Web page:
Black Lives Matter in Horror

Hey Horror Fans,

We just finished the last entry in our 90s Teen Slasher series. We took a 2-week break between the 3rd entry and the last entry. We didn’t want to release that article with no immediate follow up regarding the recent protests—the recent movement—unfolding in the US.

Because Black Lives Matter.

But for horror genre and fandom: how can Black Lives Matter if the ‘Black Dude Dies First’ (if there’s a BlPOC in the movie at all)?

Horror has a lot to account for, a long way to go. But we are seeing progress, and I’m very excited to see horror genre change for the better.

For a full exploration of this topic, check out the documentary Horror Noire if you can. I have been wanting to watch Horror Noire ever since its 2019 release. But it’s on Shudder, you can only get it via subscription.

Otherwise, get online and educate yourself—learning is always worthwhile. Follow Jordan Peele’s production company Monkeypaw Productions. Follow Tananarive Due, a black horror author and executive producer of Horror Noire. Follow Ashlee Blackwell, co-writer of Horror Noire and a member of the Graveyard Shift Sisters, which works to promote black women horror writers. Check out the Black Horror Movies blog to read a huge archive of reviews and analysis of horror movies from the perspective of a black movie fan. (Shout out to this blog in particular, as it’s clearly a one-person work of love, much like this one.)

If you want exposure to how simply living life in America for black Americans is like living in a horror movie, watch the recently released 8:46 by Dave Chappelle. It speaks to a level of bleakness, dread, and terror that belongs in harmless fiction rather than cruel reality.

One of the most powerful moments in modern horror is at the end of Jordan Peele’s Get Out.

Have you seen it? No? WTF are you doing read this stupid blog? Enrich yourself and go watch it!

In every other scary movie (lookatourvery white slasher series), when the red and blue lights arrive, the danger is over. Our white heroes will be safe. But at the end of Get Out, your stomach sinks when you see those lights.

What struck me about this moment in Get Out is that it creates a perfect loop of modern horror films.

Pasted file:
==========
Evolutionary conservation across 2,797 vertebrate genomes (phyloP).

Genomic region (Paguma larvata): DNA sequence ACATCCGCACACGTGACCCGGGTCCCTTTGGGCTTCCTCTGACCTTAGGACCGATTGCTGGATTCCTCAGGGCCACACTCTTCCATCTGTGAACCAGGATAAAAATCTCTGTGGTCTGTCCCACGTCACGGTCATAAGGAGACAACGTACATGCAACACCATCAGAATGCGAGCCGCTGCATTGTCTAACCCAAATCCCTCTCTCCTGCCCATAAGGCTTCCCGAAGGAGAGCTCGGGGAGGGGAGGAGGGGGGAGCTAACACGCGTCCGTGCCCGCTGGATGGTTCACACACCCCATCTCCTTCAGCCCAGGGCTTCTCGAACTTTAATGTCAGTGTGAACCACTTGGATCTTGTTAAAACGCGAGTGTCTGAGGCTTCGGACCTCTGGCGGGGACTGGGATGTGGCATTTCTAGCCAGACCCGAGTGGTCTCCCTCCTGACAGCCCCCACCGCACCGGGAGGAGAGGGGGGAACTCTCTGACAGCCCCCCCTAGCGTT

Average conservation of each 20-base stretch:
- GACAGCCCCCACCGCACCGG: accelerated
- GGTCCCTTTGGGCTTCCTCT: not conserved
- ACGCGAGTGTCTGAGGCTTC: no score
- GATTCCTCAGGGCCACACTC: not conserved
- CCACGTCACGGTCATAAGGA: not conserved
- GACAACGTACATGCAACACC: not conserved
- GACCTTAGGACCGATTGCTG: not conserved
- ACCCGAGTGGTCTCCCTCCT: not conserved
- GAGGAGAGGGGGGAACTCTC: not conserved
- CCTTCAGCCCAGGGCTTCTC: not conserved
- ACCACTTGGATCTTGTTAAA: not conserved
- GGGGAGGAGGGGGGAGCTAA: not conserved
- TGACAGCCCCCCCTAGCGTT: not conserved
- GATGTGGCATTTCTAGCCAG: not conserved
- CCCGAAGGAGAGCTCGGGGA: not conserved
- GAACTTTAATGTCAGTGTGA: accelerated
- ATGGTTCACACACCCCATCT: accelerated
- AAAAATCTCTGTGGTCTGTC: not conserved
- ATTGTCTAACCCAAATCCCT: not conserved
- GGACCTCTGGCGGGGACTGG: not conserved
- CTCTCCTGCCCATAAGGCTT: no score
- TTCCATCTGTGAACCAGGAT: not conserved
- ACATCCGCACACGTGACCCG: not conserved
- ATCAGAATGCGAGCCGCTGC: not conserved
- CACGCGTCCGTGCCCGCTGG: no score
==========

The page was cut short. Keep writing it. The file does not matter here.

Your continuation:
In 1968, an independent filmmaker named George Romero completely transformed horror movies with Night of the Living Dead. For those of us that love special effects, survivalism, and symbolism in horror movies, Night of the Living Dead is where the modern era really takes off. A film that was created by some guys in small town PA and that captured the imagination—the nightmares, of the world.

It is one of the few films of its time, and sadly still today, that features a black hero. Duane Jones plays Ben, who leads the charge of trying to save this small group of townspeople from the zombies. He is a leader. He kicks ass. He lives while all the white people around him perish.

And how does the film end? He emerges, the lone survivor of this supernatural terror. And he is shot dead by some roaming white police posse (CONTENT WARNING on this link). Because they just assume he’s ‘one of them.’

Night of the Living Dead couldn’t not have a racial message in that scene, especially during that time. Romero has said in interviews that the night the finished film was put together, he heard on the radio that Martin Luther King Jr. had been assassinated. Romero understood that this final scene of the film carried immense power. …But it is worth saying that this wasn’t the initial intent. Romero has emphasized that the character Ben was never intended to be any particular race, and that Duane Jones got the role simply by value of his great performance.